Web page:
I wrote the below toot after watching Panos Cosmatos' trippy sci-fi horror excursion The Viewing:
The thing with this series is that you will get the most out of it if you, like del Toro, are a horror fan. You will get the thrill of realizing how impeccably evocative Cosmatos' story is, how classic and familiar it feels.
Another thing to be conscious of is that I think short film is not a medium equally enjoyed by everyone. If you want a short film to just be essentially a feature film with a shorter run-time, you will find it disappointing and incomplete. Short films, like short stories, run a little more on vibes and mood than their longer counterparts. The mental and emotional payoff is packaged more densely. If you aren't going to be satisfied with a sharp punch of an ending, you're not going to be happy with a short film.
I adore short film as a medium for exactly that reason. So much richness can be put into such a small package and sometimes the “completeness” which a full-length feature film requires would actually dilute the delicious experience.
The Autopsy and The Viewing are both classic sci-fi horror tales (The Autopsy, is an adaptation of a horror short story by the same name; The Viewing is an original screenplay, but evocative of many other tales). Despite sharing this “genre” they are totally different types of stories, each rich and beautiful in its own way.
The Autopsy is cold with vibes of the detective genre. The Viewing is rich, lush, and absolutely psychedelic. This is the charm of what del Toro has gifted us in this series. Shining examples of story styles, lovingly crafted, each unique.
Directed by: David Prior
Teleplay by: David S. Goyer
based on a short story by Michael Shea
– F. Murray Abraham
– Glynn Turman
– Luke Roberts
Run time: 58 minutes
If I ranked del Toro's introductions for these episodes from most to least Rod Serling, the intro for The Autopsy would rank as “second most Rod Serling” right after The Outside.
This episode is the third in the series, and it made me sit up and take notice in a way that its predecessors, charming as they were, did not. It reminded me of my first encounters with horror as a literary genre. The thing is I can't remember specifics. I feel like I remembering reading the Michael Shae short story, but honestly when I try to recall, I go back in my mind instead to being in my grandparents' basement reading Leiningen Versus the Ants. A different thing entirely, but it's something of that feeling for me, my early somewhat unwitting encounters with how terror could build on the written page.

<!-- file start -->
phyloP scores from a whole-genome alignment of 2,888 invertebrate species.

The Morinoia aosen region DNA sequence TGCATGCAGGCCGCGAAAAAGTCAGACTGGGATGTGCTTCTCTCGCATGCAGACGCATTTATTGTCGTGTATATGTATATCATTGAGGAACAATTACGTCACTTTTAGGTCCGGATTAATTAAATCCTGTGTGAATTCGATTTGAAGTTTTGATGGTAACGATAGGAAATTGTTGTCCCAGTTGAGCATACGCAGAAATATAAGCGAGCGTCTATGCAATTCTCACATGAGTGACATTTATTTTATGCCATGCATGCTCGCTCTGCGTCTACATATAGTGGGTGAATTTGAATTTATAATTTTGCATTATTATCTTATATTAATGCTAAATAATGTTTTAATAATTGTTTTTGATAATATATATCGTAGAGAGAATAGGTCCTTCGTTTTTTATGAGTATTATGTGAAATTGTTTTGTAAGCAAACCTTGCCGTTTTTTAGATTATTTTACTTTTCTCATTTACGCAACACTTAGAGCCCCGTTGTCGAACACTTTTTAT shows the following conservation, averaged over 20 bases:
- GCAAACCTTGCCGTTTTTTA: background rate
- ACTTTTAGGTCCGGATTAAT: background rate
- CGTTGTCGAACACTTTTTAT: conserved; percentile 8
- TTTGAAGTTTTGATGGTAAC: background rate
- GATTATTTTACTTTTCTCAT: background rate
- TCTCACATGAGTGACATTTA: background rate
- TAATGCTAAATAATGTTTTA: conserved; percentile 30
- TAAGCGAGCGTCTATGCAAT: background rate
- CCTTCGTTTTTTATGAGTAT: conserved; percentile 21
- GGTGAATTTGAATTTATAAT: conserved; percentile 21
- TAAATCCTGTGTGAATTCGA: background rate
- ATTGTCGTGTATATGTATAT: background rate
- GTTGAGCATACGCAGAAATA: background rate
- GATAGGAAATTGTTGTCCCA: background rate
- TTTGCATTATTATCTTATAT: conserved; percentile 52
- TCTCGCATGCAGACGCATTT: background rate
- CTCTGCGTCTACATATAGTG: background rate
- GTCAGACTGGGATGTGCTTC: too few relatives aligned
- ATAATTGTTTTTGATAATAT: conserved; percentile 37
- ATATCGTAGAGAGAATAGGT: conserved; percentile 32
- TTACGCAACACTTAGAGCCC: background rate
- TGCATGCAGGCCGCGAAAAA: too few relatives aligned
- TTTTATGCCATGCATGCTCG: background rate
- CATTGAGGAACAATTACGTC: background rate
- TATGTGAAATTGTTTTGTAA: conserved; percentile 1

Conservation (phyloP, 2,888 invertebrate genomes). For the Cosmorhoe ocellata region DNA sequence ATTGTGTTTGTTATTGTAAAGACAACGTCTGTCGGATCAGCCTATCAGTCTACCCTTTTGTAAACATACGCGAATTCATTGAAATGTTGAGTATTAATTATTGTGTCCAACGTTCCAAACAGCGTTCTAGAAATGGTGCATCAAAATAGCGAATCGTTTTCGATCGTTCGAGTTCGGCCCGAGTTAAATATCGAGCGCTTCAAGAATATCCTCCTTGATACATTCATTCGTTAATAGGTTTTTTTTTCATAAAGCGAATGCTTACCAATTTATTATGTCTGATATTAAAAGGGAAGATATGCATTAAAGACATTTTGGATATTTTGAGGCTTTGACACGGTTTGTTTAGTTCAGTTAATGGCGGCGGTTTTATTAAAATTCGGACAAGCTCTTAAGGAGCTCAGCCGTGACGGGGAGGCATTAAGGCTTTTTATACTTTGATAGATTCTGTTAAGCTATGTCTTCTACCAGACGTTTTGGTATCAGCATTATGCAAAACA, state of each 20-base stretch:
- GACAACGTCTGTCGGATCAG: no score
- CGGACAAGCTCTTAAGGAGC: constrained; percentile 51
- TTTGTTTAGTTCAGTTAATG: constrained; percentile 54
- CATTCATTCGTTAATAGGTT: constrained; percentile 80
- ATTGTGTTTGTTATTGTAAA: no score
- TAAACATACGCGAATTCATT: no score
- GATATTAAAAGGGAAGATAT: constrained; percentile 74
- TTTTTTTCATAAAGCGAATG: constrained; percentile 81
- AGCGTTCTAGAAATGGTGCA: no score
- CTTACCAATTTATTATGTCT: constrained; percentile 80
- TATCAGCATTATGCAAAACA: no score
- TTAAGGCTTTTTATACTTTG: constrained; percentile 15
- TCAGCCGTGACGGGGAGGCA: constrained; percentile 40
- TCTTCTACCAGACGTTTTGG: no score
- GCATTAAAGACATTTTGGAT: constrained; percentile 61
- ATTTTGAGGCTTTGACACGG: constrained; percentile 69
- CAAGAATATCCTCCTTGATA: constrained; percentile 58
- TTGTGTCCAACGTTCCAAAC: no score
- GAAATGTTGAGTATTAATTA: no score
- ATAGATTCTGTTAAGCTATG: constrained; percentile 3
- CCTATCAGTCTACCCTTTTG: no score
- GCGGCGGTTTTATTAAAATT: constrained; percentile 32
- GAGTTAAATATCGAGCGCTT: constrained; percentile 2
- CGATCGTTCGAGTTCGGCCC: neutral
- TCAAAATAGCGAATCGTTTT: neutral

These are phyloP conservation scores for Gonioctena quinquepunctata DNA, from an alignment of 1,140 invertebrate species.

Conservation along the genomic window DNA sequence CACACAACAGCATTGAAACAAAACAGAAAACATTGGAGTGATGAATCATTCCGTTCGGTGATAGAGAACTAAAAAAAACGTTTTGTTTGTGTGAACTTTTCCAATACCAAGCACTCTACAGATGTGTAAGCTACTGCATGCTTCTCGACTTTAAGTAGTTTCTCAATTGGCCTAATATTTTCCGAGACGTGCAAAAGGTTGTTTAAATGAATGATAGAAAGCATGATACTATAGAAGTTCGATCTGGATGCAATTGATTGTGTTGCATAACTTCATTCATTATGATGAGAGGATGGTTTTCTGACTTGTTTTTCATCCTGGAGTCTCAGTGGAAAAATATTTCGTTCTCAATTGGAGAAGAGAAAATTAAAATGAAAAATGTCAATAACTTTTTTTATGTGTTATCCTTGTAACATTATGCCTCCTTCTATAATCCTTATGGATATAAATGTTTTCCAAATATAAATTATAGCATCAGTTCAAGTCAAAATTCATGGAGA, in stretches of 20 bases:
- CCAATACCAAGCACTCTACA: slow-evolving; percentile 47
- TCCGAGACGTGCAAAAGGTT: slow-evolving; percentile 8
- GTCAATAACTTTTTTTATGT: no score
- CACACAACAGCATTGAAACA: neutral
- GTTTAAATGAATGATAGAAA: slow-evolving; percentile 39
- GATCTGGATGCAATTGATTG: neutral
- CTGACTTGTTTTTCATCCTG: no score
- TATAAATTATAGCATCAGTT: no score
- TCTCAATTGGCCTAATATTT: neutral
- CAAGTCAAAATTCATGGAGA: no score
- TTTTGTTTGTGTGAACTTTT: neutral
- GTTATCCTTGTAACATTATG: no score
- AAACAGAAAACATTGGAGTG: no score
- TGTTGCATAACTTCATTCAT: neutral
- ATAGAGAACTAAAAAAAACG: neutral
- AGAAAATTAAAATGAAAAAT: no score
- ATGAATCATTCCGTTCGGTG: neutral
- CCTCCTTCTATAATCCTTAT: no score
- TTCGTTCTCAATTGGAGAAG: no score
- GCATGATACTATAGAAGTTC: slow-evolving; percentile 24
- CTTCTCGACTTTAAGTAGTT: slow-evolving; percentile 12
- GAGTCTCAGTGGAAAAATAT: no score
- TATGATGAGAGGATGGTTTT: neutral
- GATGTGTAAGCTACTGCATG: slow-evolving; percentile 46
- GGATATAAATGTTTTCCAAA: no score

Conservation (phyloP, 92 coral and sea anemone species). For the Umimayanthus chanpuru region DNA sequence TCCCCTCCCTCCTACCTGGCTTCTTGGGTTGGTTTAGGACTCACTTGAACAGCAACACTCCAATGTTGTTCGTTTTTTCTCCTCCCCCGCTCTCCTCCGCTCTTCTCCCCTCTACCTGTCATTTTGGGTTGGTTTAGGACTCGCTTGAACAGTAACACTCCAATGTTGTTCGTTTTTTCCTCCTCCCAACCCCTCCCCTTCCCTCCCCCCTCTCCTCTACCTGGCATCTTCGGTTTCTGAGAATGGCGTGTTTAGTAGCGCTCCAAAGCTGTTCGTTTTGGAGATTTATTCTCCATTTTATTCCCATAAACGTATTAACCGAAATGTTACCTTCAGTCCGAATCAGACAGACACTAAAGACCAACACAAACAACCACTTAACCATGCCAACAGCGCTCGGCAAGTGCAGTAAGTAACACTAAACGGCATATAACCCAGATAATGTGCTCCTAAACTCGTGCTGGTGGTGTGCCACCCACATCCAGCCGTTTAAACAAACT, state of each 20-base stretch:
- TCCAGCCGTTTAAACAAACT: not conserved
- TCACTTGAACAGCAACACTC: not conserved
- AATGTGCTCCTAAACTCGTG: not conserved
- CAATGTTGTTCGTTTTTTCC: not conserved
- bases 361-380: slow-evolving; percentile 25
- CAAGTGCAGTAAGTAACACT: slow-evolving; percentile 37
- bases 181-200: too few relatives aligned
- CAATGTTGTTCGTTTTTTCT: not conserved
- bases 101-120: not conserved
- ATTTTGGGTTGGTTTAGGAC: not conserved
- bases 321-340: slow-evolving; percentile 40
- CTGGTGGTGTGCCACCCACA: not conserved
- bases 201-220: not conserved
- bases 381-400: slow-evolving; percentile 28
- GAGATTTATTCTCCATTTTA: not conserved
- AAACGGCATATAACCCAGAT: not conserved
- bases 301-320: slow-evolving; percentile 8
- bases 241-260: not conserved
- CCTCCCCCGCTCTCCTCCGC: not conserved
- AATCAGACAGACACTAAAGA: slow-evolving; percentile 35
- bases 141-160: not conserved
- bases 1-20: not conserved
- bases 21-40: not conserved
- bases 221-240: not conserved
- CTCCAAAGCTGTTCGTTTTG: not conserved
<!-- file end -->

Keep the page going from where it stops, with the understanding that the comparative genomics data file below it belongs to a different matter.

For much of The Autopsy, you are trying to solve the mystery, but when the answer comes, it's easy to forget there ever was a mystery to begin with, because instead you are so absorbed in the horrific thing in front of you and the cold, hopeless feeling that cruelty will inevitably conquer...unless....
And that “unless” keeps you hanging on to the very end.
The visuals, by the way, are disturbing. The body horror, the grotesquery, all there. All as it should be.
Directed by: Panos Cosmatos
Written by: Panos Cosmatos & Aaron Stewart-Ahn
– Peter Weller
– Steve Agee
– Eric Andre
– Sofi Boutrkla
– Charlyne Yi
– Michael Therriault
– Saad Siddiqui
Run time: 56 minutes
In much the way that the protagonists in this tale are offered “the good stuff” by their host, I felt “now this is the good stuff” as I watched. The play of light and color and sound create impeccable vibes here as Cosmatos weaves his tale of the bizarre.
Peter Weller's performance is foundational to this piece. Without his mesmerizing, slightly menacing, yet comforting, presence this story might not captivate, but thanks in large part to this performance, we the viewers find ourselves caught, like the characters, in what appears to be his web: held in place until it is too late.
We should not give credit to only one actor though. A film like this requires its full cast to carry their weight. And they do. On a note of personal taste, I found Michael Therriault's performance as a slightly fussy famed psychic to be especially entertaining.
The soundscape is wonderful, the visual design stunning, the performances entrancing.
This is a blog by Sarah Anne. Find me on Mastodon.